Noises from Perry Hill Elementary School on Wednesday traveled through the vents shared by offices for central district staff, breaking up the quietness employees had grown accustomed to since the coronavirus pandemic shuttered schools in March.
“I forgot how loud it got with the kids,” said Lizette Downey, spokeswoman for Northwest Allen County Schools.
Similarly, across town in Southwest Allen County Schools, Superintendent Phil Downs walked by the elementary school playground near his office during recess. Students were as loud and as boisterous as ever.
“I've missed that sound,” Downs said.
Wednesday marked the first day of school for the districts.
East Allen County Schools began the 2020-21 academic year Monday, and Fort Wayne Community Schools begins classes today.
All of the districts are implementing changes to help mitigate the spread of COVID-19.
Some schools are putting a creative twist on reminding students about the necessary health precautions. Maple Creek Middle School in NACS created signs encouraging students to “Stay One Mr. Toler Apart,” a nod to Principal Bill Toler's height. At Huntertown Elementary School, also in NACS, employees decorated a hand sanitizer station with a picture of book character Pete the Cat and the caption, “Pete's powerful germ-busting juice.”
Downs started his day at the SACS transportation building at 5:30 a.m. and was there as school buses began to leave – a normalcy he welcomed.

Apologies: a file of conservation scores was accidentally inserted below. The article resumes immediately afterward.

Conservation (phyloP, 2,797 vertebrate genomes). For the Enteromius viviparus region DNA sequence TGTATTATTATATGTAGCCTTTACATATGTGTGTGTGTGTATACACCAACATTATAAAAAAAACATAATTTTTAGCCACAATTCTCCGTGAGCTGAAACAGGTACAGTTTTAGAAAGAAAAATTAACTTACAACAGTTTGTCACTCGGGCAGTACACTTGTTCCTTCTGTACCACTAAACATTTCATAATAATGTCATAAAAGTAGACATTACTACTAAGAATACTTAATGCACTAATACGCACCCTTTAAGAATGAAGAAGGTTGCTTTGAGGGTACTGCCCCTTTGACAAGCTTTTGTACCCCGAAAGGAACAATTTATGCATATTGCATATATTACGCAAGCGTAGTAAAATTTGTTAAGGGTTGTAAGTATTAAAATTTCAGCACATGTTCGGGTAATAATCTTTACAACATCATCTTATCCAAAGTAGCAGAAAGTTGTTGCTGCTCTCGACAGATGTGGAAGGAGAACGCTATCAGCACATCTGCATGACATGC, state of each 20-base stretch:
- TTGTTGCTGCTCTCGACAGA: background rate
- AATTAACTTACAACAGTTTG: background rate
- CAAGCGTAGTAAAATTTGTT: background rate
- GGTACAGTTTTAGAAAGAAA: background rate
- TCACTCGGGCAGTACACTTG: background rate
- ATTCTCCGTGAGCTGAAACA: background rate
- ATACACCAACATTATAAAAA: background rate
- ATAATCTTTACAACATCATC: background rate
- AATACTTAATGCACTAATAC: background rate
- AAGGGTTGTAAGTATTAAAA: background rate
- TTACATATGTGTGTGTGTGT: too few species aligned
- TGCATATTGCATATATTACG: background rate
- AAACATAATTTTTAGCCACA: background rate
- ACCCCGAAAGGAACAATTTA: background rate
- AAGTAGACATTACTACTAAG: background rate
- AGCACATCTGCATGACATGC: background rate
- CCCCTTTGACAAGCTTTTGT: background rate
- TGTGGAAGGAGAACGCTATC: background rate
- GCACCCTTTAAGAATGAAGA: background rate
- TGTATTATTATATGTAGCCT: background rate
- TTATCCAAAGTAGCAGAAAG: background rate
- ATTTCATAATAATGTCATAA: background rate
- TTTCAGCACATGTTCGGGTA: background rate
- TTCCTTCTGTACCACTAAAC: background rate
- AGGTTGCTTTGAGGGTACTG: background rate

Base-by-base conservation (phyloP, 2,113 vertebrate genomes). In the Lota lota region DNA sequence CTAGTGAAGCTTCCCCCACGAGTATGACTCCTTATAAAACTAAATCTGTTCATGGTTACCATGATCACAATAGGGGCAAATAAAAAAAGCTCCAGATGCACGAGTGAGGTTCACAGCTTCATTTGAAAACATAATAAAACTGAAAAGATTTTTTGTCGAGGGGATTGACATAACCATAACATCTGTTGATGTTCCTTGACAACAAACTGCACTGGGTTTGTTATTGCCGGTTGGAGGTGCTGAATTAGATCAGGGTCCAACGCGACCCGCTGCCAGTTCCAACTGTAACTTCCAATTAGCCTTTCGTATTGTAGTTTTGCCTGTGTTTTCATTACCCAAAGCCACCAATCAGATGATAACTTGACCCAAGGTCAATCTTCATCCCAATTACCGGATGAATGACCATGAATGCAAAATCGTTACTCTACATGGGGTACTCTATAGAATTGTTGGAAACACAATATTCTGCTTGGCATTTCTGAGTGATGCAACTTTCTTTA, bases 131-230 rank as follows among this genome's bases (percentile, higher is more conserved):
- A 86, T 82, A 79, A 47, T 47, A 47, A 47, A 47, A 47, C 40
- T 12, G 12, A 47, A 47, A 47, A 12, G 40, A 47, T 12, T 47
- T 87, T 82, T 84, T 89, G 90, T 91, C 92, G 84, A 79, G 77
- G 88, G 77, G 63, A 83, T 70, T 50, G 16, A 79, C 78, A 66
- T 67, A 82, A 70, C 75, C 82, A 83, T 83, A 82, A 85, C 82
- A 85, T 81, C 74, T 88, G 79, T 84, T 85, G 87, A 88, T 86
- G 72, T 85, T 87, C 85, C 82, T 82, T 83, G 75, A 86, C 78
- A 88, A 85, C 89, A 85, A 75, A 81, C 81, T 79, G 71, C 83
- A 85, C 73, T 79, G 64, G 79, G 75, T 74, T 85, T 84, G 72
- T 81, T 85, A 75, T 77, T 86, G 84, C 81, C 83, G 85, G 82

“It was so good to have an event or an experience that was usual and normal,” he said, chuckling. “It was really, really great to see that.”
Downs spent much of his day around students, getting to most of SACS' nine schools and ensuring he carried on a first-day-of-school tradition at Covington Elementary School.
The superintendent noticed traffic tie-ups during morning drop-off – a phenomenon also experienced at NACS – and opportunities for adjustments within the schools as educators adapt to teaching during a pandemic.
“There's going to be fine-tuning, I think, for the first couple of weeks,” Downs said.
About 20% of SACS students at every grade level opted for remote learning, Downs said, but their absence in physical classrooms wasn't always noticeable.
“In some rooms yes, in some rooms no,” he said.
At NACS, 13.6% of students opted for remote learning, the district said last week.
By offering remote learning, NACS could give families peace of mind given while creating more elbow room in classrooms, Superintendent Chris Himsel said in a video the district posted Wednesday morning on Facebook.
“And regardless of whether they're on-site or they're remote learning,” Himsel said, “our commitment remains the same to develop the talent and nurture the creativity of every one of our learners that we're blessed to serve.”